"Minimum feature selection in Bioinformatics"

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Oct 1, 2013 (3 years and 8 months ago)

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"Minimum feature selection in Bioinformatics"

L.Goh and N.Kasabov



Abstract


This paper introduces a novel method for minimum number of gene (feature) selection for
a classification problem based on gene expression data with an objective function to
maxim
ise the classification accuracy. The method uses an integration of Pearson
correlation coefficient (PCC) and signal
-
to
-
noise ratio (SNR) methods combined with an
evolving classification function (ECF). First, the correlation coefficients between genes in
a

set of thousands, is calculated. Genes, that are highly correlated across samples are
considered either dependent or co
-
regulated and form a group (a cluster). Signal
-
to
-
noise
ratio (SNR) method is applied to rank the correlated genes in this group accord
ing to their
discriminative power towards the classes. Genes with the highest SNR are used in a
preliminary feature set as representatives of each group.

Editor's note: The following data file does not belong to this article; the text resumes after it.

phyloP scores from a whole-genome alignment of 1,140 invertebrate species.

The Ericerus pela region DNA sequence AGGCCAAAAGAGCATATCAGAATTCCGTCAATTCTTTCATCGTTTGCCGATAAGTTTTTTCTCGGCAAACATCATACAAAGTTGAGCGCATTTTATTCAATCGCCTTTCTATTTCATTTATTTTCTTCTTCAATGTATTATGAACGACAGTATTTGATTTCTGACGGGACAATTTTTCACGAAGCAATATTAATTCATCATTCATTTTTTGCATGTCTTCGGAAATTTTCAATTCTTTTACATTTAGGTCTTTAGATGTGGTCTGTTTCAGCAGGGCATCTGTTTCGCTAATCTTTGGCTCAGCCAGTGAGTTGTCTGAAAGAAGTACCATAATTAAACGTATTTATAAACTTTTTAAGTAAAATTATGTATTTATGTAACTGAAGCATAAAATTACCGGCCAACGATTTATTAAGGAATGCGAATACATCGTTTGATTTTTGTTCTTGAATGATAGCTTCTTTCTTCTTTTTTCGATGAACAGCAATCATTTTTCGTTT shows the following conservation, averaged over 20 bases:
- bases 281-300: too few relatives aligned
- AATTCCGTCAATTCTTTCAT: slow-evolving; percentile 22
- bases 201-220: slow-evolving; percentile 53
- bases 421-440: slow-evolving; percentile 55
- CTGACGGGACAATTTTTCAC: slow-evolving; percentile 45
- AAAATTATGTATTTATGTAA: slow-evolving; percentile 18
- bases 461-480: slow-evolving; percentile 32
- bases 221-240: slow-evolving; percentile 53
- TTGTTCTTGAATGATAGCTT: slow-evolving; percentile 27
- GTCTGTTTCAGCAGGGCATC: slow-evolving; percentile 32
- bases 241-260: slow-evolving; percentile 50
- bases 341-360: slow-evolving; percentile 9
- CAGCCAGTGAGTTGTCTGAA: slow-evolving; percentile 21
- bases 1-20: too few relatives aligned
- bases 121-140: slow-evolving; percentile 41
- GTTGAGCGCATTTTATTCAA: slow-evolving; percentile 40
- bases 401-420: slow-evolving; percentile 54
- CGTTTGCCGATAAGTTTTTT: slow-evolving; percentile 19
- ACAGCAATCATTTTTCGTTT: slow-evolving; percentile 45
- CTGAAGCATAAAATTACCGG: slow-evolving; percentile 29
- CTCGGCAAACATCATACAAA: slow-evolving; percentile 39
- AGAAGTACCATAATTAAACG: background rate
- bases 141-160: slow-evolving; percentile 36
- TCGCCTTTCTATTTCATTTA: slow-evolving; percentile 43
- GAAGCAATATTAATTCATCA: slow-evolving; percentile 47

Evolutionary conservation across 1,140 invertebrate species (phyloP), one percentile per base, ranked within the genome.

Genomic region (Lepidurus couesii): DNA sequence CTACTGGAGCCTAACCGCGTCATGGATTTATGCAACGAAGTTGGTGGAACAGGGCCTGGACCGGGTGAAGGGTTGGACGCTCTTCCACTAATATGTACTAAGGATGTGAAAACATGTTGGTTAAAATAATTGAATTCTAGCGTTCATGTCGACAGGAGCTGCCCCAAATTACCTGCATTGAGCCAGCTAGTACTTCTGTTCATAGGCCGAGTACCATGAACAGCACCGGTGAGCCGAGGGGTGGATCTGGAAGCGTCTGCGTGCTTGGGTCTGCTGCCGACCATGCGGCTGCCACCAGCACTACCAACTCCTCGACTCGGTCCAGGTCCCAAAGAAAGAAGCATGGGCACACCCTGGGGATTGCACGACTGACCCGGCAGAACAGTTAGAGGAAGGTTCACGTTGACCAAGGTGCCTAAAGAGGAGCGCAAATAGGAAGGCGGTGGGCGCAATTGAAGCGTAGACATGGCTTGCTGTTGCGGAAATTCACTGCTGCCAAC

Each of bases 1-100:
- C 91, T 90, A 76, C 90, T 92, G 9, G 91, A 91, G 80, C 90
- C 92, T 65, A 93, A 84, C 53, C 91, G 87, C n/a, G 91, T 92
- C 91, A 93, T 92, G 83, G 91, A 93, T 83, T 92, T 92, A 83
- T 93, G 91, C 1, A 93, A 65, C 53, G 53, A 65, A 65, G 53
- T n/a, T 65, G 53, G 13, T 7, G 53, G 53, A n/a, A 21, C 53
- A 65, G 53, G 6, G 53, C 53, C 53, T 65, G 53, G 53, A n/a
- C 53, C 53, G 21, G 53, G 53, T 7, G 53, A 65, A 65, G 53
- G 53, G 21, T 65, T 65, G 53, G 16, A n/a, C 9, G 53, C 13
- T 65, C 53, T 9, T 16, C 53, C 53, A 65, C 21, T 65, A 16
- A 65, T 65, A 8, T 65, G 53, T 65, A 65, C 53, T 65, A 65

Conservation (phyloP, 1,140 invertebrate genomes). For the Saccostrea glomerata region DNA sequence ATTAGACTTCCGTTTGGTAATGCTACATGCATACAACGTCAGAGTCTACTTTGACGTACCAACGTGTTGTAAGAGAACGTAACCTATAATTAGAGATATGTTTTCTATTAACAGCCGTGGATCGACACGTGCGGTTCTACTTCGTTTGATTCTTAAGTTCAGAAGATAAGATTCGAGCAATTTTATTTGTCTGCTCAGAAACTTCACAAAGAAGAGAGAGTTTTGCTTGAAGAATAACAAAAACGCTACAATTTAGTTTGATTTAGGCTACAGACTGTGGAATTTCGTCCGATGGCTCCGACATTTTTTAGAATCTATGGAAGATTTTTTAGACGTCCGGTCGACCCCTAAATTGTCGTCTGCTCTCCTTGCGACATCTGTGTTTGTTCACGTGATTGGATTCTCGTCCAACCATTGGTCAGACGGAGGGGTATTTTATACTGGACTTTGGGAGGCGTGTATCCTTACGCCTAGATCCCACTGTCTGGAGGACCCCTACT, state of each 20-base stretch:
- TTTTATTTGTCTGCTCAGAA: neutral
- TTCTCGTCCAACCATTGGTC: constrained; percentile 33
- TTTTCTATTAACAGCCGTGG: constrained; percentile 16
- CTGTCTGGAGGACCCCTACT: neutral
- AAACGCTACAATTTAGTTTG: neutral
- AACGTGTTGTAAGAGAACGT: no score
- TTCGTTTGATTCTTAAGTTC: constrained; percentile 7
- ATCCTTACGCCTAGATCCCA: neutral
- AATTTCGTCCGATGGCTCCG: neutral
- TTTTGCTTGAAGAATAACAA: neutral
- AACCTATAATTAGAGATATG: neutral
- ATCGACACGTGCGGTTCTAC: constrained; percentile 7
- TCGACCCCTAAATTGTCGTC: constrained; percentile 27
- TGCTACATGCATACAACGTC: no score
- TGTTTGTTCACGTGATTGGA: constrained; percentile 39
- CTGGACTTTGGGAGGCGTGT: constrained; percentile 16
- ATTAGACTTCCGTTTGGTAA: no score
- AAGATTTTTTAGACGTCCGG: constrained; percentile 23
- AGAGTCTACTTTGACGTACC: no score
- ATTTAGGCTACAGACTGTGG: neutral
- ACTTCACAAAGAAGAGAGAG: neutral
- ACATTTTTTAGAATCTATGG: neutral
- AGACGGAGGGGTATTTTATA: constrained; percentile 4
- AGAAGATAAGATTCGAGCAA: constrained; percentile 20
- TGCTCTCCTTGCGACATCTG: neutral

An incremental algorithm that consists of selecting a minimum number of genes
(variables) from
the preliminary feature set, starting from one gene, is then applied for
building an optimum classification system. Only variables, that increase the classification
rate in each of the validation iteration, are selected and added to the final feature set.
The
results show that the proposed integrated PCC, SNR and ECF method improves the
feature selection process in terms of number of variables required and also improves the
classification rate. The classification accuracy of the ECF classifier is tested th
rough the
leave one out method for validation.


The method is demonstrated on two case studies of
lymphoma and breast cancer data.






Copyright © 2004, Australian Computer Society, Inc. This paper appeared at the 2nd Asia
-
Pacific Bioinformatics Conferenc
e
(APBC2004), Dunedin, New Zealand. Conferences in Research and Practice in Information Technology, Vol. 29. Yi
-
Ping Phoebe
Chen. Ed. Reproduction for academic, not
-
for profit purposes permitted provided this text is included.